‘I only crave a peaceful life:’ stories of uncertainty and risk in rural Rajasthan

By Rupal Kulkarni, CEO of Shram Sarathi, a partner of Aajeevika Bureau.

Shram Sarathi is a pioneering financial services company working on financial inclusion of seasonal labour migrants and their families. For more information, please visit their website: www.shramsarathi.org and follow them on Twitter: @Shram_Sarathi

A few weeks ago, I spent two days in Sayra and Gogunda (in Udaipur district) meeting Shram Sarathi’s loan clients, both past and present. I wanted to hear their stories and better understand how financial services can help their families cope with sudden shocks and turn migration into a positive opportunity for them. In the process, we ended up meeting Nathu Gameti, a migrant who was once our client but failed to maintain a good credit history and never renewed his loan again. We also met the family of Moti Gameti, the very first client who availed a home completion loan from us, but had defaulted on his most recent installment after two years of perfect repayments.

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After learning their stories, I kept thinking about the normalcy of unpredictability in their lives. Nathu like many others, had borrowed money from multiple moneylenders to construct his house. He borrowed 30,000 rupees and was told that he would have to pay an interest of 2% per month. After a few months, the moneylenders amped up the interest to 10% per month. This was nearly 6 years ago. He estimates that he has already repaid around 80,000 rupees, but according to records with the moneylenders, he still owes around 1 lakh rupees in total. I had the uncomfortable realization that his interest liability was piling up as we spoke – 10,000 rupees per month; nearly 330 rupees a day; almost 14 rupees an hour! And how much did Nathu earn? Around 250-300 rupees a day, IF there was work.

Nathu then told us that he was eventually forced to send his two sons to work, one aged 14 and the other aged 17. They migrated to Rajkot and Mumbai respectively and began helping out with household expenses and interest repayments, whenever possible.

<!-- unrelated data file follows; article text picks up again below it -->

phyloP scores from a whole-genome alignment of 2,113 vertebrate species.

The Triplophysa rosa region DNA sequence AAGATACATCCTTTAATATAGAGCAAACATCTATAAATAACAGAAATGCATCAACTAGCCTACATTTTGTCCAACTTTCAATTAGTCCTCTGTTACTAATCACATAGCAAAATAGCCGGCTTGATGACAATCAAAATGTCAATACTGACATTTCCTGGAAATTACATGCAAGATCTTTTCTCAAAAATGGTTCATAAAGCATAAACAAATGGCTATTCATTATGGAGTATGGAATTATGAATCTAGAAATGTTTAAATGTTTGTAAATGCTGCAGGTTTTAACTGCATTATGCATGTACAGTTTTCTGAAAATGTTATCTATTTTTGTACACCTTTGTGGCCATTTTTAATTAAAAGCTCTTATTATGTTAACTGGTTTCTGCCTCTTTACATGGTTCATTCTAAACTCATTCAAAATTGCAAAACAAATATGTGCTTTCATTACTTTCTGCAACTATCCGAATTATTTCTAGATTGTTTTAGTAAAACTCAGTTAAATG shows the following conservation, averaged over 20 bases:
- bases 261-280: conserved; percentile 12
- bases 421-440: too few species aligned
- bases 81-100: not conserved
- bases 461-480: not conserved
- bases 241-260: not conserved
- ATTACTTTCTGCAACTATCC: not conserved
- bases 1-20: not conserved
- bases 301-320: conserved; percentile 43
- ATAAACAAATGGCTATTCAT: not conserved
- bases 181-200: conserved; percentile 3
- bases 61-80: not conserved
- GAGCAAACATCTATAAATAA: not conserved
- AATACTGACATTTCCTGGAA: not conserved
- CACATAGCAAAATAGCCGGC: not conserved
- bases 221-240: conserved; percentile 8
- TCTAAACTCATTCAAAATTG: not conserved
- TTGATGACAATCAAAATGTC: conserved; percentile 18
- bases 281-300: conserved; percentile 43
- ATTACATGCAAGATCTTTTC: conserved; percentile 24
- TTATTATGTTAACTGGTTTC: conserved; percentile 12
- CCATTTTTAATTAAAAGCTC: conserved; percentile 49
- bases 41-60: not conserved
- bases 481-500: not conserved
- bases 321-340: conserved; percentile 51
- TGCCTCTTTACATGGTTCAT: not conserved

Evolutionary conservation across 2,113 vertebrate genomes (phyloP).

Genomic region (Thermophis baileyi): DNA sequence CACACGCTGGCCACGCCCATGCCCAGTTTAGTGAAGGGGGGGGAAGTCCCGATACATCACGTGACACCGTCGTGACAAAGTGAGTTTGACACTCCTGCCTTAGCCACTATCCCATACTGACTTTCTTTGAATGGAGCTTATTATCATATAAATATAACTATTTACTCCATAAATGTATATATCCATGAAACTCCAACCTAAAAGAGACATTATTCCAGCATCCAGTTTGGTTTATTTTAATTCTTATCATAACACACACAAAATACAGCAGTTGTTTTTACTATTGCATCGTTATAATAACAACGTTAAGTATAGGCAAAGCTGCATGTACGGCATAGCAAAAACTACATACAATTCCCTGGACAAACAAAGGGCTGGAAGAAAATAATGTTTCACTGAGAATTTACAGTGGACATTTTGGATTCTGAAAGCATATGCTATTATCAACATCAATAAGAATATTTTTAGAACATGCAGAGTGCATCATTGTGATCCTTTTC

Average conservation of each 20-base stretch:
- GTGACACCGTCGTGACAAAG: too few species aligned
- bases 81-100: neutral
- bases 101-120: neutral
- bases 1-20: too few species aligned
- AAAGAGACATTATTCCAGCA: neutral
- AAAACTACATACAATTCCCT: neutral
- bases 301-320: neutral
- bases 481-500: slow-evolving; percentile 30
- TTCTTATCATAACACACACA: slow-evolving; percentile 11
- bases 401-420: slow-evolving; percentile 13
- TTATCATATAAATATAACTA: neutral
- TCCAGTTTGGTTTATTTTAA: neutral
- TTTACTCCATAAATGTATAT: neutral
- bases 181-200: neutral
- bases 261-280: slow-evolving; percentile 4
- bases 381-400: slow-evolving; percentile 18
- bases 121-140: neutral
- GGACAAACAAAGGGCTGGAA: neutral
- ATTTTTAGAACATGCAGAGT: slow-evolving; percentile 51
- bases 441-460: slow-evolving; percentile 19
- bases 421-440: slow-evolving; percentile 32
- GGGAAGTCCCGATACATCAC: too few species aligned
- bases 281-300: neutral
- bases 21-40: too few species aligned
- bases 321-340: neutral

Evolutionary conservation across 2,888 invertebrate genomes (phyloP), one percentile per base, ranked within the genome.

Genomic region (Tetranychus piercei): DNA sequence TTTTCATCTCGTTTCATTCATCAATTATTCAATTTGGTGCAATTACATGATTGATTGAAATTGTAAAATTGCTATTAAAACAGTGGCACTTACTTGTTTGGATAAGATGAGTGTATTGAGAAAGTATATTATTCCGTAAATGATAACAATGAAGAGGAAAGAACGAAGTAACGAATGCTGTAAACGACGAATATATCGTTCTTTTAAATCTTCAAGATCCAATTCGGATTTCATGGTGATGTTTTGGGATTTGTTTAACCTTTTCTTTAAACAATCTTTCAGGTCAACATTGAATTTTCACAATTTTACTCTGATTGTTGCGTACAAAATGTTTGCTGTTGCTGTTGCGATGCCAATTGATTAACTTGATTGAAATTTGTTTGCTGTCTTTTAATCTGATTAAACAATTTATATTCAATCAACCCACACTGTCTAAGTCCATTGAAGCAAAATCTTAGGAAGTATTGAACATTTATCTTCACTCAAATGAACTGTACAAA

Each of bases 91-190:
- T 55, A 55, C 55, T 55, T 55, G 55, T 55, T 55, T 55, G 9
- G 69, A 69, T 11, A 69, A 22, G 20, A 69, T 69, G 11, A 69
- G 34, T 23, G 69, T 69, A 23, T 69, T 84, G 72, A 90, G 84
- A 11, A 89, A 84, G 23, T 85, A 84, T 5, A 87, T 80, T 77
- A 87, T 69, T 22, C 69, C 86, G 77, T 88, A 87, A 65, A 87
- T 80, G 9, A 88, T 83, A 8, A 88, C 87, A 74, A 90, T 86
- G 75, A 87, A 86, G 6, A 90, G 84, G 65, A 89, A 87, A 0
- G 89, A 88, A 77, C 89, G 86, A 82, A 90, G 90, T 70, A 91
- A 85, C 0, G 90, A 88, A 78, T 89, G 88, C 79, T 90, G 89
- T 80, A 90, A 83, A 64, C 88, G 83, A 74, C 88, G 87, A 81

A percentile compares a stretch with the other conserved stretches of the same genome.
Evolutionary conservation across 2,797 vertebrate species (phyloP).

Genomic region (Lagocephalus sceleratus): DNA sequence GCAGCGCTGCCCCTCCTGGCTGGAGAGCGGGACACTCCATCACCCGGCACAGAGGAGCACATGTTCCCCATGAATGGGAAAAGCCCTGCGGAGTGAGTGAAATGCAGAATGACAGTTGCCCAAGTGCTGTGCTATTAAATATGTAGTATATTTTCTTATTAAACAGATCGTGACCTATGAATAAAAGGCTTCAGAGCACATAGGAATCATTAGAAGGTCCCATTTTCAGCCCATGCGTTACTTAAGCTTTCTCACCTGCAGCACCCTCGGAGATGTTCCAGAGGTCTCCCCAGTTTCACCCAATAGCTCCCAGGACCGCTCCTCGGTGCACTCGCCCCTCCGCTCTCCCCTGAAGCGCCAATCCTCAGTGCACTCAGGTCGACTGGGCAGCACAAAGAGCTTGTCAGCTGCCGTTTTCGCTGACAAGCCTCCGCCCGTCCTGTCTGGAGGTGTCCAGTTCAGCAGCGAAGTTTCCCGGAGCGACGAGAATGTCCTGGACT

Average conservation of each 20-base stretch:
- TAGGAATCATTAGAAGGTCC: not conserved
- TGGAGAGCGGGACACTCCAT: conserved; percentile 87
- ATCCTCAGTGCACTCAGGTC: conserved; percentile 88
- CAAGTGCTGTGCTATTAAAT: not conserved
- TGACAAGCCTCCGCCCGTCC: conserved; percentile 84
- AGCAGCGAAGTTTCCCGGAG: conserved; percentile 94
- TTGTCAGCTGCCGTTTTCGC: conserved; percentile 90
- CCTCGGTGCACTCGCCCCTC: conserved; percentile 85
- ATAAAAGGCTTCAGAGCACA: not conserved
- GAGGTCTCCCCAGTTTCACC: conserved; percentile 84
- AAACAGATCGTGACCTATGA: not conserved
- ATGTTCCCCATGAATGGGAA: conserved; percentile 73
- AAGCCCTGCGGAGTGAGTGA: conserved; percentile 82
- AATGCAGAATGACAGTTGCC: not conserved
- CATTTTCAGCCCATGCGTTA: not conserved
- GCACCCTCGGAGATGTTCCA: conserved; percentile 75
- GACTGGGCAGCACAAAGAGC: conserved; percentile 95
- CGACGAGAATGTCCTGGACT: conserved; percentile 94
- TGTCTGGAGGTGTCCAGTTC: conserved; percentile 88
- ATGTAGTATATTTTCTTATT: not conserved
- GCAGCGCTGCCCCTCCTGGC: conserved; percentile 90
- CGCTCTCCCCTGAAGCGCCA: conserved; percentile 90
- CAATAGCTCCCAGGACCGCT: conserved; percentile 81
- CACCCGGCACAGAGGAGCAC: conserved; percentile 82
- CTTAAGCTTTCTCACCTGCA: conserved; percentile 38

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A few hours later, we were at the home of Moti Gameti. While he wasn’t at home, we met his family who were apologetic about a missed repayment. Apparently, Moti’s 18 year old son was taken to Rajkot by a contractor and then without warning, abandoned there. His son had no money, no means to come home and no acquaintance to seek help from in Rajkot. Moti had to ride his motorcycle all the way to Rajkot to rescue his son. We also learnt that his son was recently engaged and the wedding date was a few months away. However, for some reason, his son’s fiancée had moved in before the actual wedding. As a result, Moti and his family had to pay a settlement to the girl’s family. This was why Moti had missed a payment.

When we heard both stories, nothing in their manner of narration or the expression on their faces seemed to suggest that these events were extra ordinary. It seemed to be a perfectly reasonable thing to happen in their lives – nothing strange or incredulous about it at all.  I was marveling at how such unpredictability was so internalized.

And this got me thinking if we can actually model for such idiosyncrasies when delivering financial services to such a vulnerable group. For one, it is my strong belief that microfinance needs to be non-judgmental. In popular discourses of microfinance today, there is a disproportionate emphasis on providing credit only for enterprises. People like Moti and Nathu fall in between these cracks in the absence of dignified finance. I wonder if we realize that our judgement on how the poor manage their finances has inter-generational effects. I wonder if life would be any different for Nathu’s two sons. When, if ever, will they be debt free? With limited skills and an early entry into physically demanding work, will their incomes ever be enough? For Moti’s son, will he ever have the courage to migrate again given his traumatizing experience? Would he have had a different experience if he had access to an emergency financial reserve?

As financial service providers, we have a responsibility to embrace all kinds of needs and peculiarities about clients like Nathu and Moti. For them, the freedom of financial choices today is just as valuable as future financial stability. After all, as Nathu put it “Lakhpati nahi vanno hai, bas shaanti chaave” (I don’t want to be a millionaire, I only crave a peaceful life”).

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2 Responses to ‘I only crave a peaceful life:’ stories of uncertainty and risk in rural Rajasthan

  1. Amita Bhide says:

    I completely agree with your assessment of micro-finance orientation. Nathu’s craving for peace is an urge which several sections of vulnerable can identify with, I encounter this in Mumbai’s M ward on an ongoing basis. People don’t want schemes, they don’t want aid, they want some peace , some reward of their unending toils.

  2. Pingback: Live and work with dignity, everywhere! | Migrantscape

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